We live in a largely loveless day. It is a time when people are inflated with a sense of personal entitlement and at the same time bombarded with carnal commands and civil orders. The natural man understands and employs only the words of directives that come from his superiors, directing and compelling him to obey or to face bitter consequences. The natural man seeks to use such commanding communications with his inferiors and even with his equals, in an attempt to lord himself over others. With such a culture of commanding prevailing over people, is it any wonder that there is so much crime and incivility and so many miserable and depressed people in our world?
We who have heard the loving tones of the gospel should speak in new tongues and sing new songs. Ours is not the language of directive so much as it is the language of loving indication. We do not bark out orders like tyrants, but we express the loving humility of servants who have been loved and saved by our gracious divine Master. Our priority is not to tell others what they should do, but rather to inform them of what God has done and what he and we as his grateful servants offer to them. When the King of heaven and earth speaks to rebellious sinners with such tender compassion, and acts as though he who knew no sin were the greatest sinner of all, suffering as such to save sinners and heal them by his wounds, those who speak and act with imperious commands are not speaking his truth in love, but are speaking like thugs seeking to usurp God’s authority and oppress his people. Ultimately, all people are either made into tender lovers of others by God’s grace or remain tyrannical oppressors of others by their natural inclination. Let us be more consciously and consistently the former, not the latter.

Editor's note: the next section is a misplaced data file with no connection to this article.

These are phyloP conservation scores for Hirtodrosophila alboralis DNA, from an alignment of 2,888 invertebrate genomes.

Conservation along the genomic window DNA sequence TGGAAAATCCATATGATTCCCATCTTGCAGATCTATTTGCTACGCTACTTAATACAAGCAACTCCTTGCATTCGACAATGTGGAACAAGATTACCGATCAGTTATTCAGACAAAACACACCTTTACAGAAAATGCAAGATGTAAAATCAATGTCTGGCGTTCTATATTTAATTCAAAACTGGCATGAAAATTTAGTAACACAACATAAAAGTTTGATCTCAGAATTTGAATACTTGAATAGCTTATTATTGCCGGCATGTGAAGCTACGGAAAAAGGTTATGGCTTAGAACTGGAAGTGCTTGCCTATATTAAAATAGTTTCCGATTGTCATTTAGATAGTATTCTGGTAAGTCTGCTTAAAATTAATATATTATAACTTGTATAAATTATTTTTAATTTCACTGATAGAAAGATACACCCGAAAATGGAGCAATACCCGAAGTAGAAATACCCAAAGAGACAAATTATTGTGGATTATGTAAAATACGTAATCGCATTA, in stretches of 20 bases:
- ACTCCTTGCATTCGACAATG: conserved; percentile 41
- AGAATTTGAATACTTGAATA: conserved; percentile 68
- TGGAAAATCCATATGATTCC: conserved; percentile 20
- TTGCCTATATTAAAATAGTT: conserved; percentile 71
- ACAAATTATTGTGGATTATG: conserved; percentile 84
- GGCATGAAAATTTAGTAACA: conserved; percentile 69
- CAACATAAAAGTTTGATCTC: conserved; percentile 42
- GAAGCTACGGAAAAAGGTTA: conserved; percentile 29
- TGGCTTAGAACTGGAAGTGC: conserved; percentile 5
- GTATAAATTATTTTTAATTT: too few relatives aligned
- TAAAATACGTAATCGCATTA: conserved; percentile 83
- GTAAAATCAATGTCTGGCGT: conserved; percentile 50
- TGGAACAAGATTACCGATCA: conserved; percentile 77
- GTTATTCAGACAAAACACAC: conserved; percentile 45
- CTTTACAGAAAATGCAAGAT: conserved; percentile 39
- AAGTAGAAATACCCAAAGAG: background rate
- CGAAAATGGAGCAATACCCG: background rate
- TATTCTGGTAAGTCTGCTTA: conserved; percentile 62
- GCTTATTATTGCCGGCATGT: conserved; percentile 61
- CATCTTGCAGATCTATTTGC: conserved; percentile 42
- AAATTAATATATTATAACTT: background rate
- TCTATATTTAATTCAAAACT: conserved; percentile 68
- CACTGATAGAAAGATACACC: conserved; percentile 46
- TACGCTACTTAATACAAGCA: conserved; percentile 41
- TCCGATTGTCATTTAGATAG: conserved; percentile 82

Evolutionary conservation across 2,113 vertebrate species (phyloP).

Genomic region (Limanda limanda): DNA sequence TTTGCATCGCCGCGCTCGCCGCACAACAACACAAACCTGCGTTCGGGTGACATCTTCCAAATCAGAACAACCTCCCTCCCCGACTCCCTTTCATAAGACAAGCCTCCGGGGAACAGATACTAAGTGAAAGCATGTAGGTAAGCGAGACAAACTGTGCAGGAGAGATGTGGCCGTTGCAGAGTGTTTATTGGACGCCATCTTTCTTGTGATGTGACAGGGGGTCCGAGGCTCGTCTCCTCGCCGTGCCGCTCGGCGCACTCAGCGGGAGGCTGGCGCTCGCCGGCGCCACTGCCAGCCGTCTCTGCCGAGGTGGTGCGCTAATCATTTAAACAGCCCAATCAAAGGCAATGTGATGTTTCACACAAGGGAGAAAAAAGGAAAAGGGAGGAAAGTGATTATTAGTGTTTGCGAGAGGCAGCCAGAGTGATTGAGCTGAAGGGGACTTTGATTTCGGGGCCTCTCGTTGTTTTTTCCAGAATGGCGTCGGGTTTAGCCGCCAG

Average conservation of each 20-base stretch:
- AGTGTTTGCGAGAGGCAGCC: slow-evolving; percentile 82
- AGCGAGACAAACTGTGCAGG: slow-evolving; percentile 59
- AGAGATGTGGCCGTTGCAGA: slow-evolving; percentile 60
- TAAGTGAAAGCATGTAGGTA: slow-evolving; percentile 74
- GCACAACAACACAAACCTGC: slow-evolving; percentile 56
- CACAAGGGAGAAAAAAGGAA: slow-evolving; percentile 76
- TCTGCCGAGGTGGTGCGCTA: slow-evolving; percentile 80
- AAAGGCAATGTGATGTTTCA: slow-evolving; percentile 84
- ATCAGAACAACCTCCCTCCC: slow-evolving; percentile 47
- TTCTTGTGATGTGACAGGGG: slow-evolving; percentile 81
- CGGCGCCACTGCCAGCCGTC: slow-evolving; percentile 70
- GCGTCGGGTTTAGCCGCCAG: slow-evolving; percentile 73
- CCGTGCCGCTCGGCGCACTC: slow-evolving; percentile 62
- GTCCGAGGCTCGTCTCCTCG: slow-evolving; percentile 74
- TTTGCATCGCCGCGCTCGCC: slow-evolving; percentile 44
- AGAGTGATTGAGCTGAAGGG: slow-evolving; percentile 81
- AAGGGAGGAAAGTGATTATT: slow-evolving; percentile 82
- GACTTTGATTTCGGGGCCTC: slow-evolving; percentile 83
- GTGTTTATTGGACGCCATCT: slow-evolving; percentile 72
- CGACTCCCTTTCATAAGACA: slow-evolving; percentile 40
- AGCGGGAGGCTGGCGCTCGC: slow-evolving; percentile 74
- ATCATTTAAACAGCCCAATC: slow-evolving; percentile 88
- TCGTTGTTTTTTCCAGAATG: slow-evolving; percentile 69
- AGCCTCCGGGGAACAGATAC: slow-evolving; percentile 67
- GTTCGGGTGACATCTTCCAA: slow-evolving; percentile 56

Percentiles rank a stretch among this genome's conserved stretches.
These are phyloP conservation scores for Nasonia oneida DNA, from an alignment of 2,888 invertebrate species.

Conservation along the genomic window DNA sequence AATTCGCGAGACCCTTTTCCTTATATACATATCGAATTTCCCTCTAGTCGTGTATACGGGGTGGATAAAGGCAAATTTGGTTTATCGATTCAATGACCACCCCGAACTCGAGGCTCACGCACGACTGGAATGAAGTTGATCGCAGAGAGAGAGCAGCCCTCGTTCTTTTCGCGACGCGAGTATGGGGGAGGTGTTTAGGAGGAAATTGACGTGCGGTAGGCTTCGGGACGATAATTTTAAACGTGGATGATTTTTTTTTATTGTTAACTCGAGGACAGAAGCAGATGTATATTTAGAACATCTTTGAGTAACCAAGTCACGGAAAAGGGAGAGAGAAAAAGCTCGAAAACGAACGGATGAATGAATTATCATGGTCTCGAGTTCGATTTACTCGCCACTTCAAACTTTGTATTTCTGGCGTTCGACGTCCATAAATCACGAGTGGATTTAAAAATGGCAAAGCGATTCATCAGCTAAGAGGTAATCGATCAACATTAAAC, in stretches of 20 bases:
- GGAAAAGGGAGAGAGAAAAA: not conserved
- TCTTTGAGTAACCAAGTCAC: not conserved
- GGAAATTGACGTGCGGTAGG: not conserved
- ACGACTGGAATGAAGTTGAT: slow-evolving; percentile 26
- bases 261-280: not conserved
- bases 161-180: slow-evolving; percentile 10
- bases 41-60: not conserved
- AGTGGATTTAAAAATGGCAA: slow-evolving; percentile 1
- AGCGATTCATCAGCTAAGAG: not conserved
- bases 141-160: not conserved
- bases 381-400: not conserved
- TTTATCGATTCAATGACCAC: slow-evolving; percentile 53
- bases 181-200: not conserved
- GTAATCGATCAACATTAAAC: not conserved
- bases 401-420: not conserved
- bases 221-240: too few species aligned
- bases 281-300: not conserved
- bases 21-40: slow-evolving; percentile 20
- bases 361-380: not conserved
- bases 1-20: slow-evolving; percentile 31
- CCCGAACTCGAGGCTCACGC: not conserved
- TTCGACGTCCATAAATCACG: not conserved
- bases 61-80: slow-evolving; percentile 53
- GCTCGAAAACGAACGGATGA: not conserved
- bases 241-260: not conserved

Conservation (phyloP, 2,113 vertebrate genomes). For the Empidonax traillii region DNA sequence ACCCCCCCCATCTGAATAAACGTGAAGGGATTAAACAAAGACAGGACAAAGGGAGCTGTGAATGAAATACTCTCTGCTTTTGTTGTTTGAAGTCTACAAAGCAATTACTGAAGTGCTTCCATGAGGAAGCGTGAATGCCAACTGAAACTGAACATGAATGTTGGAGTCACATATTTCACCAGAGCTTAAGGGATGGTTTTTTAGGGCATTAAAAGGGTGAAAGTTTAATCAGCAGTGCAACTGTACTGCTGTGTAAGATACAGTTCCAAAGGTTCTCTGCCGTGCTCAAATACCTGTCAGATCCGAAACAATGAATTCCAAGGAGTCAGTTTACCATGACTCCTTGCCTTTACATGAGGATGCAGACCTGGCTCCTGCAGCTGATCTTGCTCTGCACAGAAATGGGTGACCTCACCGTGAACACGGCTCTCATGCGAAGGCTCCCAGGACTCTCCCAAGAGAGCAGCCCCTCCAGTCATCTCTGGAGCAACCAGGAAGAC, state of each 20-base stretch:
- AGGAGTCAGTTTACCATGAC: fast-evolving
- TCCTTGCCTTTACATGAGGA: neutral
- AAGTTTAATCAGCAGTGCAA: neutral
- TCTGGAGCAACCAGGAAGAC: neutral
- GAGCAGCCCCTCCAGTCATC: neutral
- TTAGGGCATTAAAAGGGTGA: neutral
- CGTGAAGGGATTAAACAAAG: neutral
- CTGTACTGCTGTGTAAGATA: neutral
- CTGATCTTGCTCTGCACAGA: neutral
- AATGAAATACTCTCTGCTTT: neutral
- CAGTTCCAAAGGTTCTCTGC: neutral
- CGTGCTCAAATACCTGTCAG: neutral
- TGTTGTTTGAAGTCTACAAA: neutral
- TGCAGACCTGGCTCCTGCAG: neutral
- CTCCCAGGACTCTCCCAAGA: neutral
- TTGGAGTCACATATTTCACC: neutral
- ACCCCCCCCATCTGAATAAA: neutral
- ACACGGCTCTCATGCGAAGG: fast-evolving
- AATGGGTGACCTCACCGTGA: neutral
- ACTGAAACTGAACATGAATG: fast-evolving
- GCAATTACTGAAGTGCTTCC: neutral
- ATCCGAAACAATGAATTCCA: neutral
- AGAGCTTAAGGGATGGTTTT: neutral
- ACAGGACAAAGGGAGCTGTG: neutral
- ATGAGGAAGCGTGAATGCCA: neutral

Editor’s Note: Recommended reading –
Love Rules: The Ten Commandments for the 21st Century
128 pages, paperback
ISBN 978 0 85151 957 9
William Harrell is Pastor of Immanuel Presbyterian Church, Norfolk, Virginia
Fallen, Fallen is Babylon the Great 1 May 2020
In no time at all, the world has changed. Plague has brought the global economy crashing down; trade and industry has ground to a standstill, except for essentials; that ubiquitous first-world leisure activity — shopping — is a thing of the past. Stores are closed and long-established household brands are going bust. It used to […]
The Meaning of the Rainbow 24 April 2020
When you’re out for your permitted daily exercise (in the UK) these days, you can’t help noticing the pictures of rainbows children have painted and put up in their windows. The idea started in Italy and spread to many different countries as a symbol of hope in dark times — the message seems to be […]